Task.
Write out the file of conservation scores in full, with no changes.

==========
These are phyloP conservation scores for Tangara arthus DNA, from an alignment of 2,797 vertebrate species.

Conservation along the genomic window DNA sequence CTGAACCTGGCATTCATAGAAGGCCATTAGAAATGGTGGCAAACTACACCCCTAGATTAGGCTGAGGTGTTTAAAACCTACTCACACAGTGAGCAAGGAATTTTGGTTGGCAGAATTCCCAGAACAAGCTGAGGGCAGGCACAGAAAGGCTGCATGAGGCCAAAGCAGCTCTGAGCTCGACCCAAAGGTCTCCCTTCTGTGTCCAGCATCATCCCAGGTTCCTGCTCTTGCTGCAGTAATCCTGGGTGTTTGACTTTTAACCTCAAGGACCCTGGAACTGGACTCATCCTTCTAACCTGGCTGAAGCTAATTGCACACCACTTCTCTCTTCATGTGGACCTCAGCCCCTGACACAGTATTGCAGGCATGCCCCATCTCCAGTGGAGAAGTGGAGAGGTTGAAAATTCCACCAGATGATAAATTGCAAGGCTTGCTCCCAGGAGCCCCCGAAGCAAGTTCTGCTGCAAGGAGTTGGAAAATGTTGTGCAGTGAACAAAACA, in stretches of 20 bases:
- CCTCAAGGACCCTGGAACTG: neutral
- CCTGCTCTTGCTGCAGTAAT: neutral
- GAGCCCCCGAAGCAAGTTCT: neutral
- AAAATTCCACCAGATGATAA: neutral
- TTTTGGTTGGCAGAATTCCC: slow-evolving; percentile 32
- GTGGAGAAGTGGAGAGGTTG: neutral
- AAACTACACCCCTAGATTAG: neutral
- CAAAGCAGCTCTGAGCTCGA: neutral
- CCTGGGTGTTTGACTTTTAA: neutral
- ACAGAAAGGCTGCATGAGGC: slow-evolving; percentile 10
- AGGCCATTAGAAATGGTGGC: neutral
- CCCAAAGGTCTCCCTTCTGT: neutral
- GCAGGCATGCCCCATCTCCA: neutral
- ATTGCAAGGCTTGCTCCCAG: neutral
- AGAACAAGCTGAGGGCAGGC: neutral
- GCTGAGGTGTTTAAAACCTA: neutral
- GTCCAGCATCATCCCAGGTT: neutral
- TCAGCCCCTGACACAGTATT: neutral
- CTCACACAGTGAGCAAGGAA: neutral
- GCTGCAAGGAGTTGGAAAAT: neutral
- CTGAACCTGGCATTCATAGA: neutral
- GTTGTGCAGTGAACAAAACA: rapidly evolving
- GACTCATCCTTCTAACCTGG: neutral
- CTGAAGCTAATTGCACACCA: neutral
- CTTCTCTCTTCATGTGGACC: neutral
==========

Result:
These are phyloP conservation scores for Tangara arthus DNA, from an alignment of 2,797 vertebrate species.

Conservation along the genomic window DNA sequence CTGAACCTGGCATTCATAGAAGGCCATTAGAAATGGTGGCAAACTACACCCCTAGATTAGGCTGAGGTGTTTAAAACCTACTCACACAGTGAGCAAGGAATTTTGGTTGGCAGAATTCCCAGAACAAGCTGAGGGCAGGCACAGAAAGGCTGCATGAGGCCAAAGCAGCTCTGAGCTCGACCCAAAGGTCTCCCTTCTGTGTCCAGCATCATCCCAGGTTCCTGCTCTTGCTGCAGTAATCCTGGGTGTTTGACTTTTAACCTCAAGGACCCTGGAACTGGACTCATCCTTCTAACCTGGCTGAAGCTAATTGCACACCACTTCTCTCTTCATGTGGACCTCAGCCCCTGACACAGTATTGCAGGCATGCCCCATCTCCAGTGGAGAAGTGGAGAGGTTGAAAATTCCACCAGATGATAAATTGCAAGGCTTGCTCCCAGGAGCCCCCGAAGCAAGTTCTGCTGCAAGGAGTTGGAAAATGTTGTGCAGTGAACAAAACA, in stretches of 20 bases:
- CCTCAAGGACCCTGGAACTG: neutral
- CCTGCTCTTGCTGCAGTAAT: neutral
- GAGCCCCCGAAGCAAGTTCT: neutral
- AAAATTCCACCAGATGATAA: neutral
- TTTTGGTTGGCAGAATTCCC: slow-evolving; percentile 32
- GTGGAGAAGTGGAGAGGTTG: neutral
- AAACTACACCCCTAGATTAG: neutral
- CAAAGCAGCTCTGAGCTCGA: neutral
- CCTGGGTGTTTGACTTTTAA: neutral
- ACAGAAAGGCTGCATGAGGC: slow-evolving; percentile 10
- AGGCCATTAGAAATGGTGGC: neutral
- CCCAAAGGTCTCCCTTCTGT: neutral
- GCAGGCATGCCCCATCTCCA: neutral
- ATTGCAAGGCTTGCTCCCAG: neutral
- AGAACAAGCTGAGGGCAGGC: neutral
- GCTGAGGTGTTTAAAACCTA: neutral
- GTCCAGCATCATCCCAGGTT: neutral
- TCAGCCCCTGACACAGTATT: neutral
- CTCACACAGTGAGCAAGGAA: neutral
- GCTGCAAGGAGTTGGAAAAT: neutral
- CTGAACCTGGCATTCATAGA: neutral
- GTTGTGCAGTGAACAAAACA: rapidly evolving
- GACTCATCCTTCTAACCTGG: neutral
- CTGAAGCTAATTGCACACCA: neutral
- CTTCTCTCTTCATGTGGACC: neutral